They liked it so much they did it again.
Damsel and Brother Brass, who as two-year-olds won the
Sales Stakes in December of 2001, won the same event
for three-year-olds last Saturday.
Brother Brass, a son of Scruffy Hanover out of
Princess Lobell, used a late stretch drive to win by a
length over Red Star Camelot (who was charged with
causing interference and moved back to sixth).
It was the sixth win in 24 starts in 2002 for
Brass, who is owned by the Wild Dunes Stable of Delta,
trained by Sten Ericsson and who was driven by Dave
Jungquist. His share of the $33,145 purse sent his
career earnings to slightly less than $115,000.
Brother Brass was second in both the Sandown
Breeders Stake and the B.C. Breeders Stake but was
coming off a tough showing (distanced) in a tuneup
against older horses the weekend before. However,
Ericsson tipped his helmet to the judges.
"The best horse won today," he said behind a huge
grin. "He was poor last week but he was sick. He
explained the judges could have forced him to qualify
but "they made the right decision. They remembered he
had been sick once before and came back with a strong
race. He was healthy today and that made a big
The public, however, made him third choice behind
the entry of Camelot, Red Star Ritzi and Red Star
Gramps and second choice Haras Colta Cola.
Camelot was charged with interference before the
quarter when coming from the six hole to take the lead
from Just Invincible. Brass came from fourth at the
3/4 pole to catch Camelot. It was Haras Colta Cola who
was moved from third to second and Raggidy Andy got
"He'll keep racing," Ericsson said of Brother Brass,
"there's a stake in January."
Brass received his winning blanket from former B.C.
premier Bill Vander Zalm.
Dal Reo Damsel, a 6-5 favourite, was most
impressive in the filly race, going wire to wire
despite starting from the dreaded eight hole.
"I knew I would be leaving,"
driver/trainer/co-owner Rod Therres said, "but I
wasn't necessarily going for the lead, I was looking
for a hole."
Damsel found the hole up front before the first
turn. "She was really, really fast off the gate,"
Therres said gleefully.
The daughter of Scruffy Hanover out of Bradner
Janelle, also owned by Charlie MacFarlane of Victoria,
covered the mile in 2:01.3 on the track rated slow.
With her share of the $30,145 purse, she now has
career earnings of $148,000 plus. It was her eighth
win of 2002 and she has been either first or second in
eight starts since returning to B.C. in August.
Dealmeahos was second, three lengths back and Lunar
Princess was third.
It was a good weekend for offspring of Scruffy
Hanover, who died recently at Dal Reo Farms.
Kootenay Ice made it three for the stud by breaking
his maiden and capturing the race for two-year-old
colts and geldings. Out of Natural Success, Kootenay
Ice went gate to wire in a time of 2:02.2 to win by 8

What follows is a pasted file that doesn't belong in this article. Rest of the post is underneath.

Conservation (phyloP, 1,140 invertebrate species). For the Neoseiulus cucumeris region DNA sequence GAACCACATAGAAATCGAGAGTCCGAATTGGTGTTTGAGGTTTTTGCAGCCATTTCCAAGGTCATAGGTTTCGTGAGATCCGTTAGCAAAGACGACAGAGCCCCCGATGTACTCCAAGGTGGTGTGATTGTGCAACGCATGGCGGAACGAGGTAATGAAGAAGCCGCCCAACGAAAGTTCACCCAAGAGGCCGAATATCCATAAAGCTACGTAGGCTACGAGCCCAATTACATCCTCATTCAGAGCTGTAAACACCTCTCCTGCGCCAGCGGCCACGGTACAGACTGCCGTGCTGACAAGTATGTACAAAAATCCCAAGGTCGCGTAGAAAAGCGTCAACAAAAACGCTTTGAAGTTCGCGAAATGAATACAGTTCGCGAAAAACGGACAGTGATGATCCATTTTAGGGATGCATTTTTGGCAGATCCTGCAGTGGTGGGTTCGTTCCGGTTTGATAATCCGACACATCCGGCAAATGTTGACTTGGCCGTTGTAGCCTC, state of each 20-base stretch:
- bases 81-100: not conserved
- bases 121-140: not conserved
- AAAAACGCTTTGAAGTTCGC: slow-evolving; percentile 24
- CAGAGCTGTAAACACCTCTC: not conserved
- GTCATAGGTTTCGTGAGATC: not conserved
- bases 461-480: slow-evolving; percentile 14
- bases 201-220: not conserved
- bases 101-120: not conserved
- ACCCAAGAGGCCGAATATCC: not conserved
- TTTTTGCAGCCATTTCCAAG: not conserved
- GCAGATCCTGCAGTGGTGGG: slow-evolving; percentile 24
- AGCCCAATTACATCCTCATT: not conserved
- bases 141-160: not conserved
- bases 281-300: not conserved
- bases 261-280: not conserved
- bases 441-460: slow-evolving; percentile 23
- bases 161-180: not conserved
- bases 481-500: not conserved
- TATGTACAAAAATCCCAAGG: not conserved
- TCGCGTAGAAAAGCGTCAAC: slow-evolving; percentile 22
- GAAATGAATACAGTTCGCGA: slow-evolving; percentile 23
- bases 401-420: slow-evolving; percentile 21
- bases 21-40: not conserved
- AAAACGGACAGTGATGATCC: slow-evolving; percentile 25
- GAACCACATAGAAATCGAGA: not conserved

Owned by Robert Chadwick, trained by Kyle Chadwick
and driven by Dave McKellar, Ice had never failed to
cash a cheque in seven starts but three times (twice
in Stakes finals) had finished second to the awesome
Rich Cam was not eligible for the Sales Stake but
even he must be impressed by Ice who now has more than
$32,000 in earnings. Oddsofawildcard chased Kootenay
Ice all the way for second and Billy The Cheetah was
"It feels really good," owner Chadwick said of his
first Stakes win. "We raised him from a baby and he
has done everything right. Without Rich Cam he's the
"He loves to race and as long as he stays healthy
and strong we will keep racing. Now, we will enjoy the
That was exactly how Sharon Renkers, owner of Lil
Dude Ranch along with husband Jerry, felt after their
filly Lil Dudes Dewette won the other race for
"It was," she enthused when asked if it was their
first Stakes win.
Dewette, a daughter of Storm Compensation out of
Good Girls Dont, used a big stretch drive to catch Bo
Magnolia and win by 5 1/2 lengths in a new lifetime
mark of 2:00.2. Called To The Bar as third.
Trained by Dave Hudon and driven by Bobby Clark,
Lil Dudes Dewette got her second straight win in her
10th start and her share of the $33,225 purse ran her
earnings to more than $22,000.
An accident just before the stretch put Red Star
Finalee and driver Tim Brown out of the race. Part of
the 4-5 favourite entry, they were second at the time.
"She raced good," Hudon said as he chuckled adding,
"maybe I picked the wrong one (to drive as he was
behind Called To The Bar) this time."
"I think she was going to win anyways," he said of
the spill that took out Camelot.
Brown admitted "I think we might have caught Jim
(Burke with Bo) but I don't know if we could have held
Sunday, the script was followed to the letter as Nazko
Promise paced to victory in the $33,500 Mr. Vancouver
for four-year old horses and geldings.
as the 1-5 favourite and finished with his 13th
victory of 2002. He also has eight seconds and a third
in 25 starts and $195,135 in earnings.
The son of As Promised out of Bawita, owned by
Sunbury Stables and trained and driven by Dave
Jungquist paced the mile in 1:57.3 seconds (the last
half in 57.3) in winning by 4 3/4 lengths. He started
from the five hole in the six-horse field but was
first up and got the lead in front of the grandstand.
"I thought a horse ahead was going to break so I
pulled out to go around," Jungquist explained. "But he
(Nazko Promise) said no, there was no way he was
tucking back in."
Jungquist admits he almost can only shake his head
at the horse and his record but then does usually find
something good to say.
"He will get one more start and then get some time
off," he said.
Red Star Justice was second and Red Star Leam